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Ex “Slaughter and The Dogs” band members contest goodwill in a band name

After “unusually lengthy” and “emotionally charged” proceedings that were “be-set with procedural issues”, the UK Intellectual Property Office (UKIPO) concluded that goodwill in the band name of an English punk rock band from the 1970s resided with the “last men standing”.

Wayne Barrett McGrath, original member of Slaughter and The Dogs, applied for UK trade mark no. 3333426 “Slaughter and the Dogs” in his own name on 22 August 2018, which was registered on 16 November 2018, for goods in class 9 relating to music.

Howards Bates, an original member of the band alongside Wayne Barrett McGrath, applied to invalidate the trade mark on the basis of passing off. Mick Rossi, another original band member, claimed that the name “Slaughter and The Dogs” had been used throughout the UK since 1975, had acquired its own goodwill, and that each band member acquired an undivided share in that goodwill.

Chronology of events

  • Slaughter and The Dogs was formed in Manchester in 1975. The original line-up was Howard Bates (bass), Wayne Barrett McGrath (singer), Mick Rossi (lead guitar) and Brian Grantham (drummer).
  • Slaughter and The Dogs released their first album “Do It Dog Style” in 1978.
  • Slaughter and The Dogs ceased to exist briefly at the end of 1978 and reformed in 1979 with Philip Rowland replacing Brian Grantham.
  • Wayne Barrett McGrath left the band sometime after a new recording contract was signed in 1979. Ed Garrity replaced him.
  • Howard Bates, Mick Rossi, Ed Garrity, and Philip Rowland released an album in 1980 under the name “Slaughter” titled “Bite Back”.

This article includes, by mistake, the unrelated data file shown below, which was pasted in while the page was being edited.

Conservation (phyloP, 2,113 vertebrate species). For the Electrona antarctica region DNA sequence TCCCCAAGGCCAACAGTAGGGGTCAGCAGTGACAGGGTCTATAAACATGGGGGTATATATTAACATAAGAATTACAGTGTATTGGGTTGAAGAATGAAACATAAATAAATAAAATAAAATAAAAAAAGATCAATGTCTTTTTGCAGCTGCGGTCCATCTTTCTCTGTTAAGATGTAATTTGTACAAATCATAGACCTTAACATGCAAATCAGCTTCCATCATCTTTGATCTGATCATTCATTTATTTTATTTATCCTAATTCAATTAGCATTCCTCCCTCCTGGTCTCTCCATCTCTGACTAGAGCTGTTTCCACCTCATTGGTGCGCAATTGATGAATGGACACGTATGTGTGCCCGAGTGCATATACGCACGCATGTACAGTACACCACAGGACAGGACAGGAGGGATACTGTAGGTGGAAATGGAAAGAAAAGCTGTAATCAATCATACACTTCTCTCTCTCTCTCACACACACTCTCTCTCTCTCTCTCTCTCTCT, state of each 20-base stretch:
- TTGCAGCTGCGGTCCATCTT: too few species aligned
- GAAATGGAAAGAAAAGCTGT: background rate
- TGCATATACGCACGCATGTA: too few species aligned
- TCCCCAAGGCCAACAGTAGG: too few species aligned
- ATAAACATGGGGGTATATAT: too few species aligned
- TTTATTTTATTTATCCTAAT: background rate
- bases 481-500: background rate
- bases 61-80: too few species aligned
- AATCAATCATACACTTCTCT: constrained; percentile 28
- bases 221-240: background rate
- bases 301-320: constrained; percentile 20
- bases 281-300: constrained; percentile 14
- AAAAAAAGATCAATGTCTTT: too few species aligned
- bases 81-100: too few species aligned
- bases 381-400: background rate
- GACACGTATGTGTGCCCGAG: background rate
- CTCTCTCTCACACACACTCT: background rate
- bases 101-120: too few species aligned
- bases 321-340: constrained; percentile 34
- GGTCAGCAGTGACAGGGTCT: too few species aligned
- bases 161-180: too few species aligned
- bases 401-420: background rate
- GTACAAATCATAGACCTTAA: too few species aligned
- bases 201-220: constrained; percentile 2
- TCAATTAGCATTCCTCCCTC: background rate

• There was some activity from the band between 1980 and 2015, although evidence for this period was scant.
  • In 2015 and 2016 the original band members (Barrett McGrath, Rossi, Bates and Grantham) performed together at a gig in Manchester and at the Rebellion Festival in Blackpool.

Evidence pitfalls

Neither side was represented by legally qualified representatives (save that Howard Bates was represented by counsel at the final hearing). As a result, the proceedings were beset by procedural issues, and involved three case management conferences and several case direction letters. In particular, large parts of Wayne Barrett McGrath’s evidence was not considered by the hearing officer when making the decision. It is also worth noting that neither side elected to cross-examine the other.

First, Wayne Barrett McGrath did not follow the rules for the evidence phase and submitted pieces of evidence outside of the evidence deadline, via email, and not under the cover of a witness statement.

Further, Wayne Barrett McGrath’s evidence attacked the credibility of witness statement evidence submitted by Howard Bates. In particular, in response to a witness statement from Maurice Murray, the band’s promoter between 2002 and 2016, Wayne Barrett McGrath claimed that Maurice Murray “makes up stories” and had “defamed himself and his wife”. The hearing officer found that these claims were baseless and noted that defamation is not dealt with by the tribunal. Wayne Barrett McGrath also made numerous submissions pertaining to Howard Bates’ involvement in businesses other than the band. The hearing officer did not consider this relevant and found no reason why Howard Bates could not be involved in another company and be in the band at the same time.

Much of the evidence submitted by Howard Bates contradicted some of the statements made by Wayne Barrett McGrath. For instance, Wayne Barrett McGrath claimed that merchandise created for gigs in 2015 and 2016 was “not approved” and “considered illegal merchandise”. However, the hearing officer was presented with evidence of Wayne Barrett McGrath wearing the merchandise, as well as attending a stand at which the band’s official merchandise was being sold in order to sign autographs.